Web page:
Mining is crucial for life on Earth, says Anglo’s Cutifani — and he has a point
By Ed Stoddard• 2 February 2021
Anglo American CEO Mark Cutifani. (Photo: Carla Gottgens / Bloomberg via Getty Images) While mining is vital in the modern world, it does have a chequered past and present and needs to clean up its act. Ed Stoddard Follow
Anglo American CEO Mark Cutifani told the virtual Mining Indaba that without mining the planet could not support the human population. He has a point.
Cutifani made the remarks during a session on ESGs – environmental, social and governance issues – which are all the rage in the corporate world, notably in the mining sector, which has a sordid and dirty history.
In the past, ESG sessions were held near the end of the Cape Town-based indaba, when many of the delegates who remained were nursing hangovers or looking forward to a trip to the winelands. More than one member of the panel remarked that it was a significant shift to have the session on the first day of an admittedly compressed indaba, which is down to two short days for its virtual 2021 version.
Cutifani said the industry “does not tell its own story well… mining simply makes life possible on this planet”.
That’s a pretty sweeping statement that will raise some eyebrows. But he has a point.
Cutifani pointed to things like fertiliser, which ultimately helps to feed billions of people. It’s not all manure and compost. He also noted the transition to green energy, which is heralding large-scale divestment from coal – Anglo has its own plans in that regard – but this hardly means an end to mining. Copper, steel, and aluminium are all used in the construction of wind turbines (note to Donald Trump: this does not mean the noise they make is linked to cancer).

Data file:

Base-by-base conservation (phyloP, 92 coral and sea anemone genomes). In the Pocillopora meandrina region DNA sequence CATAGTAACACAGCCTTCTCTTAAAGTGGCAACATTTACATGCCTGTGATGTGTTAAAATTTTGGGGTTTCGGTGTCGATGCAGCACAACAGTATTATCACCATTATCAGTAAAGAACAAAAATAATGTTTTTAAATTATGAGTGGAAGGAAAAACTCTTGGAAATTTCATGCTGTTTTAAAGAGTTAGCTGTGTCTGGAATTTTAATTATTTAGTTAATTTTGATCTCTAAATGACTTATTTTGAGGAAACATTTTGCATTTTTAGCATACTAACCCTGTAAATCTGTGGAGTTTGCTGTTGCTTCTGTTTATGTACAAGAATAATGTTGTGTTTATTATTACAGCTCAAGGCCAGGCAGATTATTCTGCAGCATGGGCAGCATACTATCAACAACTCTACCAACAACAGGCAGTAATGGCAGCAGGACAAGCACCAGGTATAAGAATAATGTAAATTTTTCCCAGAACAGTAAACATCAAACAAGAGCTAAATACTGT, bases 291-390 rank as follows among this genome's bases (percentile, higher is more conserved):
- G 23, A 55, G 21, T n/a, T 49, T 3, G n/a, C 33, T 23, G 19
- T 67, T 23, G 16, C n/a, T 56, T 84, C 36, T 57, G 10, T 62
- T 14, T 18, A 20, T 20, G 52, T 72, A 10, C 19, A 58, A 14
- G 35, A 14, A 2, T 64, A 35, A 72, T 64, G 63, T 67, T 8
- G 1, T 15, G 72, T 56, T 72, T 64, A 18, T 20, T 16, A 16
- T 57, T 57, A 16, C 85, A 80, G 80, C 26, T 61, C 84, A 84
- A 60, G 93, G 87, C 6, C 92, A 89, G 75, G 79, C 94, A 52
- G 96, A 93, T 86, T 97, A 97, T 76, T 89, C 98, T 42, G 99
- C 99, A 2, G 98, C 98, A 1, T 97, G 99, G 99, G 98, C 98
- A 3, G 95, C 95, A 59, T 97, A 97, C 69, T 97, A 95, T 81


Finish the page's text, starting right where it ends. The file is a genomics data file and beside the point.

Solar panels are made from stuff that is mined. The batteries for electric vehicles depend on commodities that are mined, such as lithium. Then there’s the promise of hydrogen cells. PGMs are used as catalysts to cap harmful emissions. The PC that I am typing this story on is loaded with metals. So are cellphones. Indeed, I would be hard-pressed to find an appliance in my house that does not have some mined material in its make-up.
When we didn’t have mining, we were basically hunter-gatherers who may have wiped out much of the planet’s megafauna outside of Africa. That heralded the start of an epoch that many scientists now dub the “Anthropocene”. A world without mining is not necessarily environmentally friendly. And few of us would want to return to it.
So, mining is vital in the modern world, and in that sense punches above its weight as measured by things such as GDP, employment, market capitalisation and dividend flows. But it does have a chequered past and present.
So-called “legacy issues” speak to the ecological damage the industry has wrought, grotesque episodes of exploitation such as the use of migrant labour in South Africa to depress wages, disasters such as tailings dams bursting or underground explosions, transparency and corruption issues, conflict over resources (blood diamonds and that kind of thing) and communities uprooted with no benefit from the riches that lie beneath.
These are just a few, and they have hardly vanished. Just witness the ongoing conflicts in South Africa between communities and the industry, especially in the apartheid relics that are old homelands.
That is where the newish fad of ESGs comes in. An industry that is so critical for economic development and modern life as we know it simply needs to clean up its act. DM/BM